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After we signed a Microsoft Premier Support agreement at work, one of the first things we did was a Microsoft Exchange Health Check. A Microsoft guru spends a few days onsite using advanced custom tools to gather all kinds of information. The first result is a thorough report on your successes and failures at system management, and the second result is a set of action plans to help get the problems corrected. The Microsoft person has all kinds of experience from other big companies, which makes it really easy to get a jump start on the fixes. They can assist with some of the tougher problems, and they can give advice on what they’d conquer first.

We decided to bring them in for a SQL Server Health Check due to some performance problems we’d been having with our data warehouse. I’d researched the problems several times and kept coming back to the same conclusions, but since there were some political problems involved with the team relationships, we figured it would be good to get a completely independent opinion from outside. After all, it’s in Microsoft’s best interest to make sure their products perform, regardless of who’s right or who’s wrong.

Microsoft sent Abraham Samuel, a guy with a lot of relevant experience on ETL work in data warehouses. I can’t say enough good stuff about his abilities: he asked all of the right questions, figured out all of the right answers to our questions, and presented it all well. We learned a lot, corrected a few simple problems already, and made plans to do our own examinations on the rest of our SQL Servers. This week, I’m embarking on a two week mini-project to knock those out.

Bottom line: I was right about my performance diagnosis, muhahaha. Gotta love that.

In a few months, we’ll probably get another SQL Health Check. We’ll check two servers – the data warehouse to make sure the fixes did the fixing, and our new sales force automation cluster to make sure I’ve carried those same recommendations over across more servers.

I would highly recommend that anyone with a Premier Support agreement get a SQL Health Check. Even if you’re not having problems with your database servers, you’ll walk away with a useful set of knowledge about how to verify that everything’s functioning as it should.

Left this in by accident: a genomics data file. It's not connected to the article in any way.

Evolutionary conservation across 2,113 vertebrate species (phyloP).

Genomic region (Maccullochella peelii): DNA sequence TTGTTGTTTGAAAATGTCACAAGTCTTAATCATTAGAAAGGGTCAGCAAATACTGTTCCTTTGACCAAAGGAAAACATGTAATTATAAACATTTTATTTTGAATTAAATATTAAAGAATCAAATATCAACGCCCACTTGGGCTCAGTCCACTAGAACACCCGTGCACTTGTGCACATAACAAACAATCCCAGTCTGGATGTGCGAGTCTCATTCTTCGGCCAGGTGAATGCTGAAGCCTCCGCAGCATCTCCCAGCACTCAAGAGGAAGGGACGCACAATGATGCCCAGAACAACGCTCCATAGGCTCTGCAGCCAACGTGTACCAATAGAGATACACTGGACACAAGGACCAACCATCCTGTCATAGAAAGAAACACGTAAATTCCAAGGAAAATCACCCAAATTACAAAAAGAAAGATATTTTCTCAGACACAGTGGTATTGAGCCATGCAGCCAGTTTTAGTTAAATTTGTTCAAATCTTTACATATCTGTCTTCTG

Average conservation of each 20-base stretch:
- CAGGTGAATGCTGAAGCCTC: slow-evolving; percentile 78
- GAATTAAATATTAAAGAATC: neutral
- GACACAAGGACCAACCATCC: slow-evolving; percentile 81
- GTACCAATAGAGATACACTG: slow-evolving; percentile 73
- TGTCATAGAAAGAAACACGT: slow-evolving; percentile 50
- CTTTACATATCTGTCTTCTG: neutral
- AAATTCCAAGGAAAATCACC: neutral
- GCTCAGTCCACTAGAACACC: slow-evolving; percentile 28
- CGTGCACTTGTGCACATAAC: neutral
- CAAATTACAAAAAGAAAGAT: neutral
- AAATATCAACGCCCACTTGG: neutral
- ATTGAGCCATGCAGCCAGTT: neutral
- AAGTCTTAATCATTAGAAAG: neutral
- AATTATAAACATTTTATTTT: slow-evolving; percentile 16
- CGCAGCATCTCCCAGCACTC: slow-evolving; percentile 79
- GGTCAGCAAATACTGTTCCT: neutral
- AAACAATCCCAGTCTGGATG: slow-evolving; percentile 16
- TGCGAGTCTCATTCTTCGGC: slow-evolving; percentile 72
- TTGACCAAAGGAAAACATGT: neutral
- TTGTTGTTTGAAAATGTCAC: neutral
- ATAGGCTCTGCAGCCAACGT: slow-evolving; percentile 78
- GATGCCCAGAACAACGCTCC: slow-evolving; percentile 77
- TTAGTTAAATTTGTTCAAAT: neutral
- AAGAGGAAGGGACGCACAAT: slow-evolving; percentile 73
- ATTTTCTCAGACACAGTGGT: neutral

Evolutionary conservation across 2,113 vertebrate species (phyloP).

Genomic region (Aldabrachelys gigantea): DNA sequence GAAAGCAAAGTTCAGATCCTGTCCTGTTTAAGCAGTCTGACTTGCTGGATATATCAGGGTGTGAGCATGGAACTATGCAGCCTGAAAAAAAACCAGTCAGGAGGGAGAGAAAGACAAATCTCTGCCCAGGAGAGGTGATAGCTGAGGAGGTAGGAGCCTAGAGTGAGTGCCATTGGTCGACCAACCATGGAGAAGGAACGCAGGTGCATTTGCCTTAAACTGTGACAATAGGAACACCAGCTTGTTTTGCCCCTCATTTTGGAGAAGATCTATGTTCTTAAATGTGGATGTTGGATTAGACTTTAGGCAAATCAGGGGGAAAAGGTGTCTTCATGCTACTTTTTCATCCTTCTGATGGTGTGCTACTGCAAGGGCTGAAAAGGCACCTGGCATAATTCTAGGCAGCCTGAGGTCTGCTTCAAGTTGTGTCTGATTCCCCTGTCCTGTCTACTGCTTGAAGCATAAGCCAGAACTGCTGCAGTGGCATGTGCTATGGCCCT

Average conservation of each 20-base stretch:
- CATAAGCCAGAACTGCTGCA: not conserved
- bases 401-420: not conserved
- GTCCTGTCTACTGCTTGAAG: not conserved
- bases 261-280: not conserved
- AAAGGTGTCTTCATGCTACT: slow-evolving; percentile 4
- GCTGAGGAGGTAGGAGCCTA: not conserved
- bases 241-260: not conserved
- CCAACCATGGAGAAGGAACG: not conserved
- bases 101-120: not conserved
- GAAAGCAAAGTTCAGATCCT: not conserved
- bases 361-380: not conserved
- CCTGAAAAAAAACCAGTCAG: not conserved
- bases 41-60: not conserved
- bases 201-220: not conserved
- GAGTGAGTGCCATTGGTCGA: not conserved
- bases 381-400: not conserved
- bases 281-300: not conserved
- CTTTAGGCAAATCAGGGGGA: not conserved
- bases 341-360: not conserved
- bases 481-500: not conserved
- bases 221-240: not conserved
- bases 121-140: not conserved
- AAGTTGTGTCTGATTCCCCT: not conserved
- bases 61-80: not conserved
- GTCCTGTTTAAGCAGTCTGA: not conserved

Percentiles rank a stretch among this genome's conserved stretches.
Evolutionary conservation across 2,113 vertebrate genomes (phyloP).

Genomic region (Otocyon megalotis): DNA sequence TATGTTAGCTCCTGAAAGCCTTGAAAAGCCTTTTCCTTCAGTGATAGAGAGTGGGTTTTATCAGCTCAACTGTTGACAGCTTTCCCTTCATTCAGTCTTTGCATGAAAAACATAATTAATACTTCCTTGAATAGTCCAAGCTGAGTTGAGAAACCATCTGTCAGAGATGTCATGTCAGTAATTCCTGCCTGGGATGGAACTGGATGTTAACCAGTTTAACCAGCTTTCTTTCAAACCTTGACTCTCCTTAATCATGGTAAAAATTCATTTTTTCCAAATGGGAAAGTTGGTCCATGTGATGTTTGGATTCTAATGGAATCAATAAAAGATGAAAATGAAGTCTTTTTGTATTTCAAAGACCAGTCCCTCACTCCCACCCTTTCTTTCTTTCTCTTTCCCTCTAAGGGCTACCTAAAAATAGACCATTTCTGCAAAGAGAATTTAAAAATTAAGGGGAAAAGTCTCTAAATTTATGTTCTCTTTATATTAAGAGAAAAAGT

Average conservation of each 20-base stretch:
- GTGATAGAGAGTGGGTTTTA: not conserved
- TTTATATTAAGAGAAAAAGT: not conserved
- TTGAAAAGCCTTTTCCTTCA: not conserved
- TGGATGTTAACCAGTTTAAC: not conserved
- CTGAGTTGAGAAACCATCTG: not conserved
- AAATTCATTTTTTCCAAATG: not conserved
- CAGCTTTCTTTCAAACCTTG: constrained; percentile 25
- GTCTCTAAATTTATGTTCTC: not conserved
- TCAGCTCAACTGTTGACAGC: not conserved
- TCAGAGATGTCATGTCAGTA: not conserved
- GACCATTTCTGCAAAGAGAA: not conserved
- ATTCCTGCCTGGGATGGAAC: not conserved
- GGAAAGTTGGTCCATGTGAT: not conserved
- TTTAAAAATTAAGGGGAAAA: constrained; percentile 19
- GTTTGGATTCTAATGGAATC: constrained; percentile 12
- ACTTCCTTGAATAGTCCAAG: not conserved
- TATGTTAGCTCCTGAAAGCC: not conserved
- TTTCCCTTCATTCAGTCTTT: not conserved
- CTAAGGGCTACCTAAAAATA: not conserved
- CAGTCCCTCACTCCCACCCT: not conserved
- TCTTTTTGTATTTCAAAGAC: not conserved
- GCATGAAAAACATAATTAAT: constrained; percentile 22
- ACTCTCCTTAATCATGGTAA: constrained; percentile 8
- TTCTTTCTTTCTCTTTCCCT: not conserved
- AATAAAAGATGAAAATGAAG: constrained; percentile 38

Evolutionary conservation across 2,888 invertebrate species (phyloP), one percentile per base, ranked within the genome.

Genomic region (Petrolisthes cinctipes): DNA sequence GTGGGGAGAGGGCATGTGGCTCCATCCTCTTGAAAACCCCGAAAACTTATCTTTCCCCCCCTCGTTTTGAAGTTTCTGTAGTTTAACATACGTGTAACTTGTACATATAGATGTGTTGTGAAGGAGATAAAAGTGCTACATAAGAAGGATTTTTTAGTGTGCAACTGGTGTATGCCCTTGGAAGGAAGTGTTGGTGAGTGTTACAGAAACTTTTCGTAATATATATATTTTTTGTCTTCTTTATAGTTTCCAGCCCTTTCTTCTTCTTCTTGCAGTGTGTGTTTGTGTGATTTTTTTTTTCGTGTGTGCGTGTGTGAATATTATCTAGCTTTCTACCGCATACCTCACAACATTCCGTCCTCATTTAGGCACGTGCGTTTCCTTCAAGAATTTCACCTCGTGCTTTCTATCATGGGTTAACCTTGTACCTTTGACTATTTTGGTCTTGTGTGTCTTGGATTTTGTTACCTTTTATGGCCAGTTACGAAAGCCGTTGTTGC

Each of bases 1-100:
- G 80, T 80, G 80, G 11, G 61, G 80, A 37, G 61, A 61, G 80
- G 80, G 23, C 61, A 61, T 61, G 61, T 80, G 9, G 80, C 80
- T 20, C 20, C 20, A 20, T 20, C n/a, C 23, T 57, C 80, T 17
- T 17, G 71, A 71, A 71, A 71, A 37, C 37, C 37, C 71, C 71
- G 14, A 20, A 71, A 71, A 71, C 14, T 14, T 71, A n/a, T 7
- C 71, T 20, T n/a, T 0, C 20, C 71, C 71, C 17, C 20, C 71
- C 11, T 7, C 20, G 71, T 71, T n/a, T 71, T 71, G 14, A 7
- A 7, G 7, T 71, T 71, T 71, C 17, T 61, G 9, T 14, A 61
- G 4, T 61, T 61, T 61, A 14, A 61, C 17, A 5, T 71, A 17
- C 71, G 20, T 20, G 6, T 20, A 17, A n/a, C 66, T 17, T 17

It’s much less overhead and expense than a visit to the Microsoft Technology Center.

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  1. Hello:

    From this article i see that “SQL Health Check” was done. Can you please break up this “SQL Health Check” how it was done & what was use tp do “SQL Health Check”. Without knowing how “SQL Health Check” was done, this article makes no sense.

    Thanks
    Jay

    • Hi, Jay. That’s a fair question, but it’s like asking a patient, “Well, how did the doctor give you a health check? What did he use to do it?” The patient isn’t in a position to understand what the doctor knows.

      However, I can tell you that the process involved two things: a lot of questions from Microsoft about our environment, and some very comprehensive scripts from Microsoft to evaluate our servers. Every script I saw was really impressive, and they did nail down some great findings.

      If you’ve got more questions about exactly how a health check is performed, consider contacting your Microsoft TAM and getting more information. They’ll be able to give you the rundown. If you don’t have a TAM, you’re not able to get a health check, but you could contact a company like Solid Quality Mentors to do a health check for you.

  2. Jay – a “SQL Health Check” is a standard offering from Microsoft. We send a consultant out to perform a series of tests specifically designed to evaluate the operation of your system. I’ll blog about this today over at http://blogs.msdn.com/buckwoody.

  3. Pingback: Buck Woody : The SQL Server Health Check

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